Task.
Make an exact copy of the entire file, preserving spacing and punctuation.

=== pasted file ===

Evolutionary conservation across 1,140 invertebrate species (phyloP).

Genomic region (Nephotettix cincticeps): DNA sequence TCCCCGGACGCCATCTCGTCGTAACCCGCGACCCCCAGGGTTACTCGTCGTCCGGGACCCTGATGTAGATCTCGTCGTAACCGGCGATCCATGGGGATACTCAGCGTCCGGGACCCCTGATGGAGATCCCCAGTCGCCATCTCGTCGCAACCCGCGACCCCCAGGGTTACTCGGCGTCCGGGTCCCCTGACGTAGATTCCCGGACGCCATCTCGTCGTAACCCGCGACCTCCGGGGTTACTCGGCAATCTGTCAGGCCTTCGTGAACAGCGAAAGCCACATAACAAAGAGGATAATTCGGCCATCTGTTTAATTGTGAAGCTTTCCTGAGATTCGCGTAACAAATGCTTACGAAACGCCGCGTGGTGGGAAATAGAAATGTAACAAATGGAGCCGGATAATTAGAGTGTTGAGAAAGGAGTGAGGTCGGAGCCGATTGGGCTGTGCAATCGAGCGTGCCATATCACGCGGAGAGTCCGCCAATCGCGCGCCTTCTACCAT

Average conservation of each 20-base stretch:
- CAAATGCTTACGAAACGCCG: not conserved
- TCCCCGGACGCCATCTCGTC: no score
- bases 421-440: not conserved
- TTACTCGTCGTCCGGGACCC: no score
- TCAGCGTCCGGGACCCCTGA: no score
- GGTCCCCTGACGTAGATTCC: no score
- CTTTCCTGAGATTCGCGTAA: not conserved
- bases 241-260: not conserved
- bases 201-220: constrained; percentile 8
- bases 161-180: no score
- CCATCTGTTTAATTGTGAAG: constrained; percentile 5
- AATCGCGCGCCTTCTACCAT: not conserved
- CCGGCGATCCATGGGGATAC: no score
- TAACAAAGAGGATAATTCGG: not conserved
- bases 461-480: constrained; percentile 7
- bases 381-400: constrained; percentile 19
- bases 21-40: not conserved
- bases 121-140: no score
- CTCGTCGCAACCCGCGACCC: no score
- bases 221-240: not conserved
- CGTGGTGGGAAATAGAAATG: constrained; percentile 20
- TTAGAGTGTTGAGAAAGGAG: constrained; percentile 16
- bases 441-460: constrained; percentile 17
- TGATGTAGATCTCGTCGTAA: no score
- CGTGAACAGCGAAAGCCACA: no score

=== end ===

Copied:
Evolutionary conservation across 1,140 invertebrate species (phyloP).

Genomic region (Nephotettix cincticeps): DNA sequence TCCCCGGACGCCATCTCGTCGTAACCCGCGACCCCCAGGGTTACTCGTCGTCCGGGACCCTGATGTAGATCTCGTCGTAACCGGCGATCCATGGGGATACTCAGCGTCCGGGACCCCTGATGGAGATCCCCAGTCGCCATCTCGTCGCAACCCGCGACCCCCAGGGTTACTCGGCGTCCGGGTCCCCTGACGTAGATTCCCGGACGCCATCTCGTCGTAACCCGCGACCTCCGGGGTTACTCGGCAATCTGTCAGGCCTTCGTGAACAGCGAAAGCCACATAACAAAGAGGATAATTCGGCCATCTGTTTAATTGTGAAGCTTTCCTGAGATTCGCGTAACAAATGCTTACGAAACGCCGCGTGGTGGGAAATAGAAATGTAACAAATGGAGCCGGATAATTAGAGTGTTGAGAAAGGAGTGAGGTCGGAGCCGATTGGGCTGTGCAATCGAGCGTGCCATATCACGCGGAGAGTCCGCCAATCGCGCGCCTTCTACCAT

Average conservation of each 20-base stretch:
- CAAATGCTTACGAAACGCCG: not conserved
- TCCCCGGACGCCATCTCGTC: no score
- bases 421-440: not conserved
- TTACTCGTCGTCCGGGACCC: no score
- TCAGCGTCCGGGACCCCTGA: no score
- GGTCCCCTGACGTAGATTCC: no score
- CTTTCCTGAGATTCGCGTAA: not conserved
- bases 241-260: not conserved
- bases 201-220: constrained; percentile 8
- bases 161-180: no score
- CCATCTGTTTAATTGTGAAG: constrained; percentile 5
- AATCGCGCGCCTTCTACCAT: not conserved
- CCGGCGATCCATGGGGATAC: no score
- TAACAAAGAGGATAATTCGG: not conserved
- bases 461-480: constrained; percentile 7
- bases 381-400: constrained; percentile 19
- bases 21-40: not conserved
- bases 121-140: no score
- CTCGTCGCAACCCGCGACCC: no score
- bases 221-240: not conserved
- CGTGGTGGGAAATAGAAATG: constrained; percentile 20
- TTAGAGTGTTGAGAAAGGAG: constrained; percentile 16
- bases 441-460: constrained; percentile 17
- TGATGTAGATCTCGTCGTAA: no score
- CGTGAACAGCGAAAGCCACA: no score